THIS may feel strange to read, but one of Scotland’s biggest problems in recent years has been having too many good players in the same position.

There are an abundance of options in midfield to choose from, and that has caused headaches in the past. But Steve Clarke is finally finding an effective way to utilise them.

Against Cyprus, he selected Ryan Jack, Callum McGregor, John McGinn and Ryan Christie alongside natural winger James Forrest in his midfield five.

Premier League players such as Kenny McLean, John Fleck and Stuart Armstrong were unused. So, too, was Graeme Shinnie, who has become a key man for English Championship outfit Derby County of late.


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When you also take into account the fact that Manchester United regular Scott McTominay isn’t in the squad due to injury, it’s easy to understand why picking a workable midfield is so difficult.

Clarke wants to get his best players into the line-up, but he also doesn’t want to crowbar too many square pegs into round holes and sacrifice balance in the process.

In the 2-1 win over Cyprus, he appeared to find a solution to the problem with a system he often deployed as Kilmarnock manager. During his time at Rugby Park he used a 4-4-1-1 with two deep central midfielders in front of the centre-backs, both full-backs overlapping and allowing the wingers to come inside, and someone – be it Youssouf Mulumbu or Greg Stewart – playing off of a lone striker. This was precisely how Scotland lined up last weekend.

Jack and McGregor took up roles they’re used to playing at club level. McGregor played on the left side of a central midfield duo, just as he does for Celtic with Scott Brown.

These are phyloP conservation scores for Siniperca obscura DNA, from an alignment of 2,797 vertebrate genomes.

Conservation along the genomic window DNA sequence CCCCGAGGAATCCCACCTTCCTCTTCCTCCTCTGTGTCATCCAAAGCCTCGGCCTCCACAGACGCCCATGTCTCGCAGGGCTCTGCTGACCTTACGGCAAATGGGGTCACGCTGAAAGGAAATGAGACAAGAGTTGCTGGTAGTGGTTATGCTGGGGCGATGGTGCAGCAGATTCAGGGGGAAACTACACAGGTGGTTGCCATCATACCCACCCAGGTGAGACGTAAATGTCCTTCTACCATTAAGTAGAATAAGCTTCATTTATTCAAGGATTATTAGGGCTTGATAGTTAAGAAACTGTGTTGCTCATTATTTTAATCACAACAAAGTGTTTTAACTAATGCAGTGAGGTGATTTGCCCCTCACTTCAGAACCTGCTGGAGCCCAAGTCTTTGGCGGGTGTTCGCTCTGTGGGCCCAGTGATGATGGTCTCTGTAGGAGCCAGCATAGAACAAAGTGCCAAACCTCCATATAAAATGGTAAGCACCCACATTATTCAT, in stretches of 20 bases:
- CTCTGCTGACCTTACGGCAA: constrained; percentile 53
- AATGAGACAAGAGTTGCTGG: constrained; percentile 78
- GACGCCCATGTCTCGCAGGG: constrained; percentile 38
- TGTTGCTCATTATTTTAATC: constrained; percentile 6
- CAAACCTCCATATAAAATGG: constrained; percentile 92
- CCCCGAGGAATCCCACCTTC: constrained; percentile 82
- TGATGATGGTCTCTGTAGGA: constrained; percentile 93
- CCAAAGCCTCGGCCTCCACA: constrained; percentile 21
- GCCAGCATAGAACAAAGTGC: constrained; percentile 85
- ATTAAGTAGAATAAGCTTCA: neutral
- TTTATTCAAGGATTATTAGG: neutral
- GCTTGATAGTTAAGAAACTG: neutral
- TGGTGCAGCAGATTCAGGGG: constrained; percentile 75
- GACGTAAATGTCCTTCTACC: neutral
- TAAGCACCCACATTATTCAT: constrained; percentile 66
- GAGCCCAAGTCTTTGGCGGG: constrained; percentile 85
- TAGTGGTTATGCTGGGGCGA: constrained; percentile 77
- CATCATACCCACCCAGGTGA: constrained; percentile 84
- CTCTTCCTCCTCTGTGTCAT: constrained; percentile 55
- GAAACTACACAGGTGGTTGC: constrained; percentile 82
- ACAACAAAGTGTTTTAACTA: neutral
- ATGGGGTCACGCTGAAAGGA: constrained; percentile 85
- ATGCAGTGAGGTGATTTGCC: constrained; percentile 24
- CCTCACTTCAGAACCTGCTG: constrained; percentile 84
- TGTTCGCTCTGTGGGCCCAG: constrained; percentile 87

Jack is used to playing in a three at Rangers, but his responsibilities here were similar as he often dropped deep to receive possession from the centre-backs.

Their deeper positioning gave support to Declan Gallagher and Scott McKenna, helped Scotland to establish control in the build-up and allowed full-backs Liam Palmer and Greg Taylor to advance down their flanks. This in turn meant Christie and Forrest could drift inside and play in more central areas.

Christie’s natural instinct is to cut in onto his left foot, and this proved dangerous throughout the first half.


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As Cyprus’ central midfielders struggled to get to grips with Jack and McGregor’s deep positioning, space opened up between the lines for Christie to exploit by combining with team-mates, playing through balls beyond the last line, or getting a shot off. He opened the scoring for Scotland, but it was McGinn who sealed the three points with a goal of his own.

The 25-year-old has made an impression with his runs from deep for Aston Villa this season, scoring three goals in 12 Premier League outings, so Clarke’s decision to play him in a more advanced role here made a lot of sense.

The decision paid dividends when McGinn attacked the box and latched onto a cross from the left-hand side to score on 53 minutes.

The positioning of Christie and McGinn also helped Scotland defensively, as Clarke had them press high early on. Cyprus lined up with a back three, and Christie was responsible for closing down their left centre-back whenever he received a sideways pass.

McGinn covered the deepest Cypriot midfielder, but he also stepped up to press their centre-backs on back passes.

The pair’s aggression and intelligence had a huge impact on the success of Scotland’s high press, forcing Cyprus into a number of inaccurate long balls.

Not only do these midfielders possess quality, but they are also versatile.

When Scotland took the lead for a second time, Clarke changed shape slightly from a 4-4-1-1 to a 4-5-1, with McGinn dropping back into midfield.

He was still tasked with pressing the opponent’s central midfielders, and McGregor started to join him in this endeavour. Jack then became the only real “holding” midfielder.

Subtly, Clarke is starting to tap into the vast reserves of talent at his disposal.

He will be hoping for another morale-boosting win over Kazakhstan tonight, and his midfield selection could prove pivotal once again.